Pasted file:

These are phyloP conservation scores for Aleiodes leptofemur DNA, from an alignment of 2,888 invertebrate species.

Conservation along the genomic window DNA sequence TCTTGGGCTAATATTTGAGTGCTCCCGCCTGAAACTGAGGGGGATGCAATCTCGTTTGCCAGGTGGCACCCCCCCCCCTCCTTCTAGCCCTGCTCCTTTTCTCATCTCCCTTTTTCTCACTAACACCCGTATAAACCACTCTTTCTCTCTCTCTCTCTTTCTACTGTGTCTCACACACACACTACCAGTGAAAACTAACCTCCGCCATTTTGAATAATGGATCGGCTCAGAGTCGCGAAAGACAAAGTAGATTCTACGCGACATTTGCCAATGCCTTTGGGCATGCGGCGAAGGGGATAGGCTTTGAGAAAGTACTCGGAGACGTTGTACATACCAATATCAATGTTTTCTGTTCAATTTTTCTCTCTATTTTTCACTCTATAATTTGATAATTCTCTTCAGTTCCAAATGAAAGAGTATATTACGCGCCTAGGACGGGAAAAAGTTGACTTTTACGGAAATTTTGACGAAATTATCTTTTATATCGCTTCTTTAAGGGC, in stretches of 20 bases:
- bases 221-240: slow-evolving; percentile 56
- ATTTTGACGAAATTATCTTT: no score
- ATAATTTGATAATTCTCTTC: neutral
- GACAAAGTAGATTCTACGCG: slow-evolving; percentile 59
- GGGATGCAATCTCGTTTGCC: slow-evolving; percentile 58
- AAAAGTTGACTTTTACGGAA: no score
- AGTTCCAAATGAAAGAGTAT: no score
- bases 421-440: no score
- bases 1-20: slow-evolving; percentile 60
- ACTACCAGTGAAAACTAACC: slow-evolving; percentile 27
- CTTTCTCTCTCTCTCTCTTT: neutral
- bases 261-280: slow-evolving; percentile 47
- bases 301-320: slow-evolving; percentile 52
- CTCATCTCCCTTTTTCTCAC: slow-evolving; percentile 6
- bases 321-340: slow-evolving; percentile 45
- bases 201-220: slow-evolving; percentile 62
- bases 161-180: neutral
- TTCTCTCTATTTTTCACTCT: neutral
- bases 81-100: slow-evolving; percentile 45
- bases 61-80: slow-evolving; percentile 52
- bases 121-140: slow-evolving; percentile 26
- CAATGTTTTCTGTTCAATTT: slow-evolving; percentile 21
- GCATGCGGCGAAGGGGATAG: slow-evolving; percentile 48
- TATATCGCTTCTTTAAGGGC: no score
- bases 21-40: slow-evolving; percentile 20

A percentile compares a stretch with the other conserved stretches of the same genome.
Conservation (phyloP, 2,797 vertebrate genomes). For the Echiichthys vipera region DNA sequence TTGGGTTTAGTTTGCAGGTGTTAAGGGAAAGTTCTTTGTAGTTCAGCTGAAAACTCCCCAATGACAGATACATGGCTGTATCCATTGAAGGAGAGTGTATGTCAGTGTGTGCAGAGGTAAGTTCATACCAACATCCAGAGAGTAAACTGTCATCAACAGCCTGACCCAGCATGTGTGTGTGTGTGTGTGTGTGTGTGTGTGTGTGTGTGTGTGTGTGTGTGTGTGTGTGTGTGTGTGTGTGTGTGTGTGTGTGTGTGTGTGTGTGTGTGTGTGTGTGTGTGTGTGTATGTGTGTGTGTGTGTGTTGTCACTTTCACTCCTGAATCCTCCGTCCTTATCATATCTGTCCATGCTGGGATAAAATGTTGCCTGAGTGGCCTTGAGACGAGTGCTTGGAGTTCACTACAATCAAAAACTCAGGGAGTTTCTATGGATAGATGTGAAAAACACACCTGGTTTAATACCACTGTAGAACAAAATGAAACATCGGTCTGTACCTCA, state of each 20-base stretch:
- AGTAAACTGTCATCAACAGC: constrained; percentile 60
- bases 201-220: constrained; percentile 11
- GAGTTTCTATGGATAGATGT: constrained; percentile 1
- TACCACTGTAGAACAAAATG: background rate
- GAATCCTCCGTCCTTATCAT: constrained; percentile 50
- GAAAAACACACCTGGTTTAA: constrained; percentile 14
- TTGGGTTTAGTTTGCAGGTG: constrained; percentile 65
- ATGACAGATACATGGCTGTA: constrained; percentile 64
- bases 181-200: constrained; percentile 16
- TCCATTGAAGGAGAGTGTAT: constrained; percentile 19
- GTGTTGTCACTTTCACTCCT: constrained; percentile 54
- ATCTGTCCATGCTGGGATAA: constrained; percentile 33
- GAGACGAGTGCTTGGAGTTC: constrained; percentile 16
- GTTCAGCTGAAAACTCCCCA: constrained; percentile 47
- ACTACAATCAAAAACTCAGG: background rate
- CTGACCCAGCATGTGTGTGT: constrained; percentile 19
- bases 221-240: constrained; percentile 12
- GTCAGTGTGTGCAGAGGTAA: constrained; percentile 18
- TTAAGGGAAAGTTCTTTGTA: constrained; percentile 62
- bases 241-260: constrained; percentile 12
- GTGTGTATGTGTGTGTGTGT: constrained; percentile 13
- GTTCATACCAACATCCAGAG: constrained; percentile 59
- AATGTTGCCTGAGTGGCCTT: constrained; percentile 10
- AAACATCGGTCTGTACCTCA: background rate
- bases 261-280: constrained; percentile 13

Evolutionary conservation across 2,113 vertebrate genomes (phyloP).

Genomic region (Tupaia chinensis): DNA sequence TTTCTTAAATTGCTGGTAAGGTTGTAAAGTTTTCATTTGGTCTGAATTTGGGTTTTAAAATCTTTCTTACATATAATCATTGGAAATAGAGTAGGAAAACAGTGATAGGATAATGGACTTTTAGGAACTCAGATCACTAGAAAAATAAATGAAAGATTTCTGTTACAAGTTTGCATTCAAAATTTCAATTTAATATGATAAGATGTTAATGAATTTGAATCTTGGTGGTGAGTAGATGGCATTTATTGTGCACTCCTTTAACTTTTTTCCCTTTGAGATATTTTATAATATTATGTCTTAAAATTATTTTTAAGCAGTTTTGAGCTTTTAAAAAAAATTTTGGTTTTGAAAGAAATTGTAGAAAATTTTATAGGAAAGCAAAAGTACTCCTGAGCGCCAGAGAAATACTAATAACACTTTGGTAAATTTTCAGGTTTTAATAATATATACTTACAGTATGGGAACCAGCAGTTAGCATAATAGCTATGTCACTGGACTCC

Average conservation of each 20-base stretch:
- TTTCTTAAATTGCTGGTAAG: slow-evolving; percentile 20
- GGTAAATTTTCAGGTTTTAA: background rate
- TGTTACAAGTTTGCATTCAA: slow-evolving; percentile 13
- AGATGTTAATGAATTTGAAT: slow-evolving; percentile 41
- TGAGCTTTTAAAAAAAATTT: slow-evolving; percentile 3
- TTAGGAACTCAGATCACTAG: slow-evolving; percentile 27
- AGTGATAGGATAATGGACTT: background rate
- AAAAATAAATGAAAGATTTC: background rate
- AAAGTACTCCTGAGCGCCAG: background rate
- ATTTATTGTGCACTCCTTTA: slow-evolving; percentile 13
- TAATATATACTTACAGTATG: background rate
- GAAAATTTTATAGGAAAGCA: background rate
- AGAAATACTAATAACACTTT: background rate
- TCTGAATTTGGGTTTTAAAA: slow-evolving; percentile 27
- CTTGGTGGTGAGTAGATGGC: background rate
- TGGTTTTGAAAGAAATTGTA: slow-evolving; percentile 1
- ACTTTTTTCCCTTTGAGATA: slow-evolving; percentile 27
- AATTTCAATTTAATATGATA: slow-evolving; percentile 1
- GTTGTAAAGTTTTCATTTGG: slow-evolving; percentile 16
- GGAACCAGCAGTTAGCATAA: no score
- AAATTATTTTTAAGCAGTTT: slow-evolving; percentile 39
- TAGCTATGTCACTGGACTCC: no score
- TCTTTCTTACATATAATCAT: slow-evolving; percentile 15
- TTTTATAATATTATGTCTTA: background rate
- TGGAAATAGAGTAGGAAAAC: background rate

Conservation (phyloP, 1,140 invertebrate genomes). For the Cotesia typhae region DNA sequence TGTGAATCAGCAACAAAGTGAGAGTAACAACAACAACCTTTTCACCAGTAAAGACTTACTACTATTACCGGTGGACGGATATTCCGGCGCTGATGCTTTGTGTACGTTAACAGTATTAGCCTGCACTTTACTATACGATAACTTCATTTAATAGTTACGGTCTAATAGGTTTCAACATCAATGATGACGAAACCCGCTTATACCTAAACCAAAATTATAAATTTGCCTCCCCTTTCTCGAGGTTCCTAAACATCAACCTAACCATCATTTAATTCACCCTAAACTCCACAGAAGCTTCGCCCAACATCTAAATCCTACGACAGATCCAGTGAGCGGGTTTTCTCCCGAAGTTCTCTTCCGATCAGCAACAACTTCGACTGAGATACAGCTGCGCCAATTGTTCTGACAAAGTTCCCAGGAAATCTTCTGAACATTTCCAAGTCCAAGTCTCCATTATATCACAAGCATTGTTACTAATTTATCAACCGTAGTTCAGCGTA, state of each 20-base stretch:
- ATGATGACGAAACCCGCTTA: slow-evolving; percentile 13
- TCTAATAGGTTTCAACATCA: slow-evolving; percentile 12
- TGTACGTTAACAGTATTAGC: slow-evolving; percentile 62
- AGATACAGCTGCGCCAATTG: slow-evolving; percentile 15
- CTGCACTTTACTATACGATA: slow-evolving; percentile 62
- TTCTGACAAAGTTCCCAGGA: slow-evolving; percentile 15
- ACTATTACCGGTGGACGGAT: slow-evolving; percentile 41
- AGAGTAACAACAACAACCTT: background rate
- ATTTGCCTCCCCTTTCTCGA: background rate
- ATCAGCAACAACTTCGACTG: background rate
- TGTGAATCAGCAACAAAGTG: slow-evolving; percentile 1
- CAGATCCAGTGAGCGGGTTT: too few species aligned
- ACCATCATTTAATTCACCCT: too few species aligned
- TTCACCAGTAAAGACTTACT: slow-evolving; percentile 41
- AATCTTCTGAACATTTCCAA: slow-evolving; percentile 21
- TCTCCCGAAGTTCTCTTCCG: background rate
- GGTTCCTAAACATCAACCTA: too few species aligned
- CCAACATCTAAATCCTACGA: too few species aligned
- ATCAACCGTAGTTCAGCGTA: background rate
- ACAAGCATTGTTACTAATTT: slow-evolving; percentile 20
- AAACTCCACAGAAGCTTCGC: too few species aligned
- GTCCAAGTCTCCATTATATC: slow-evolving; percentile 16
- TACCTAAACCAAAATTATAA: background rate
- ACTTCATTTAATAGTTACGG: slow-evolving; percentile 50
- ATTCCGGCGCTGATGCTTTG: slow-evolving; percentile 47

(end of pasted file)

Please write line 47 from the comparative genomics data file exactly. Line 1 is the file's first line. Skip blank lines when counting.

- GTCAGTGTGTGCAGAGGTAA: constrained; percentile 18